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January 9, 2020

Drought Impacting Crops in Rio Grande do Sul in Southern Brazil

Author: Michael Cordonnier/Soybean & Corn Advisor, Inc.

The state of Rio Grande do Sul in far southern Brazil has probably the worst record for adverse summer weather of any major crop producing state in Brazil. According to the Secretary of Agriculture for the State of Rio Grande do Sul, generally 7 out of 10 years there is some level of moisture deficits in the state, but thus far this summer, the state has encountered the driest weather in 7 years since the 2012/13 growing season.

The prolonged period of hot and dry weather is impacting both the crop production as well as meat and milk production in the state. In the hardest hit regions of the state, there has not been a significant rain in over 40 days and the temperatures have been hotter than normal. The forecast is calling for rain next week across much of the state, but normal rains may not return until February.

Corn is expected to be the crop impacted the most because the corn has been pollinating and filling grain under these adverse conditions. Local analysts feel the state has already lost at least 15% of the potential corn production. Later this week, Emater/RS will release their latest assessment concerning the summer crop production in the state.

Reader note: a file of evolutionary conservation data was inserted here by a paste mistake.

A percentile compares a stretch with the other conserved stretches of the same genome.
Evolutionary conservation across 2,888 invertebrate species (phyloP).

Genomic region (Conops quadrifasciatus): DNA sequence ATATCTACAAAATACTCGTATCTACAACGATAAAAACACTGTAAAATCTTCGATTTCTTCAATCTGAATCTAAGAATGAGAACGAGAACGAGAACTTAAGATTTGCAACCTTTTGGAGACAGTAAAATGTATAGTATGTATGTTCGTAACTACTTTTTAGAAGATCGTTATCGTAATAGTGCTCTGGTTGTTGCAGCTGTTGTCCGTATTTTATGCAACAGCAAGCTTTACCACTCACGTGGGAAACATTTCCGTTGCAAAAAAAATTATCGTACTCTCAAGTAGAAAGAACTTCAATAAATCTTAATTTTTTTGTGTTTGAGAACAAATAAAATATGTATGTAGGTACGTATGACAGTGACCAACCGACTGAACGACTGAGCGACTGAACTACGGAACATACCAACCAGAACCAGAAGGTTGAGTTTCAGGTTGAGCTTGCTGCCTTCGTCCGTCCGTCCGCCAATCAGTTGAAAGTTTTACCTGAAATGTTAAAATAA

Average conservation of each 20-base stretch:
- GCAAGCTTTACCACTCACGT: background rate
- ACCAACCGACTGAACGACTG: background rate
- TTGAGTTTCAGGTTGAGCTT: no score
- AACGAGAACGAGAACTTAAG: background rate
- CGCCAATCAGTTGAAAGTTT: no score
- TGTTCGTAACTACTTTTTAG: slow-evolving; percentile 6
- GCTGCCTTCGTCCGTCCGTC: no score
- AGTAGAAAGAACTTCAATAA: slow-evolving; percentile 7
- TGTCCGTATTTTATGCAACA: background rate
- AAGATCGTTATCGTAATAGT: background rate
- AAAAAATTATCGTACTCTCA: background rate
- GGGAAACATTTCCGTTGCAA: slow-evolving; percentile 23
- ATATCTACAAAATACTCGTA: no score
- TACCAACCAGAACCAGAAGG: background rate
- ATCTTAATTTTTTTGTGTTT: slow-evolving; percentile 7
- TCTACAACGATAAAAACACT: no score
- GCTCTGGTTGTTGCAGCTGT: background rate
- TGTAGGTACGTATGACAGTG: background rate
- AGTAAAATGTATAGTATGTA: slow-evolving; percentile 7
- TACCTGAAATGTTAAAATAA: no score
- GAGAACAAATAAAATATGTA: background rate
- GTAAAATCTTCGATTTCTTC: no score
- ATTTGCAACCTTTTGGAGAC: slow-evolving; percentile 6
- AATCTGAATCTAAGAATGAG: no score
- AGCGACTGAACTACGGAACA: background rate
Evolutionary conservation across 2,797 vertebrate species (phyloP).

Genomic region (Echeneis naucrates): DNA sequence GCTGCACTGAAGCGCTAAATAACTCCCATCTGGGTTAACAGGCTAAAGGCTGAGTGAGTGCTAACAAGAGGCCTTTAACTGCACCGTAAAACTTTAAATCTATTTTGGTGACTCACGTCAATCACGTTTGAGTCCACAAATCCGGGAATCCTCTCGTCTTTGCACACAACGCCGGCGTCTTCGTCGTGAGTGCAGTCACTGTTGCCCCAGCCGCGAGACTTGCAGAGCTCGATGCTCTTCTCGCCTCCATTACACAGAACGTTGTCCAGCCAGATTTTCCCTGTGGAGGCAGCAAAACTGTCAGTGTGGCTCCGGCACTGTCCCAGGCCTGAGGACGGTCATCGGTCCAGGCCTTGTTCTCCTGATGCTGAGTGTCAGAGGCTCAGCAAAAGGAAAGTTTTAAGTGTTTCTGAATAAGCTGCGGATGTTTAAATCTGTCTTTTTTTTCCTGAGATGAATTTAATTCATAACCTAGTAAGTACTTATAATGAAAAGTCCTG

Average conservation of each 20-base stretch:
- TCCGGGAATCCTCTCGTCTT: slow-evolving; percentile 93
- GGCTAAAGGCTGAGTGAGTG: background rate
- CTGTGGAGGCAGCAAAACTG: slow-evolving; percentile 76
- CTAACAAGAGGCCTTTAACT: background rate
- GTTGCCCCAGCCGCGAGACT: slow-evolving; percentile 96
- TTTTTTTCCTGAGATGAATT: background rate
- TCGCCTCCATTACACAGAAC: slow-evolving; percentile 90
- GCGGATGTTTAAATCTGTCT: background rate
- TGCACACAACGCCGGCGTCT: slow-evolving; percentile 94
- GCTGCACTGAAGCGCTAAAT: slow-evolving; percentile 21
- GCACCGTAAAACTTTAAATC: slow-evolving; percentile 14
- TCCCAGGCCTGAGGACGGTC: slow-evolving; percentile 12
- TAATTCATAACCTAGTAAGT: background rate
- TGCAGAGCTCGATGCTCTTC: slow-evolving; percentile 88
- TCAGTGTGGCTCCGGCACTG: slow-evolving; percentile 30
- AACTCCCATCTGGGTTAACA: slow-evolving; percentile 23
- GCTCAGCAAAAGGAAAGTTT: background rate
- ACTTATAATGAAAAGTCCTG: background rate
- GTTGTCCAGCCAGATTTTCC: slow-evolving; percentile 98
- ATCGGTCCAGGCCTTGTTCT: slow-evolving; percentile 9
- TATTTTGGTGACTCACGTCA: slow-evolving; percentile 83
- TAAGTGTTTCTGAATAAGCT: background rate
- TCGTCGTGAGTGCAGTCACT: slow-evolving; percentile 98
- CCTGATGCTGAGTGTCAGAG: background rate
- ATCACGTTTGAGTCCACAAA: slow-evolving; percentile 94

Many local municipalities have already declared a state of emergency and they have started to deliver water to rural residents for both humans and their livestock.

In their January Crop Report, Conab indicated that their estimates for the state's crop production will probably decline in future reports. The data for the January report was finalized on December 21st and the weather has deteriorated since then.

The Secretary of Agriculture for the state has formed a special working group to monitor the impact of the drought on the state's agriculture. Farmers in the state have planted 780,000 hectares of corn, but only about 18% of the corn is irrigated (140,000 hectares). The Secretary has indicated that his goal is for one third of the corn in the state to be irrigated in the years ahead.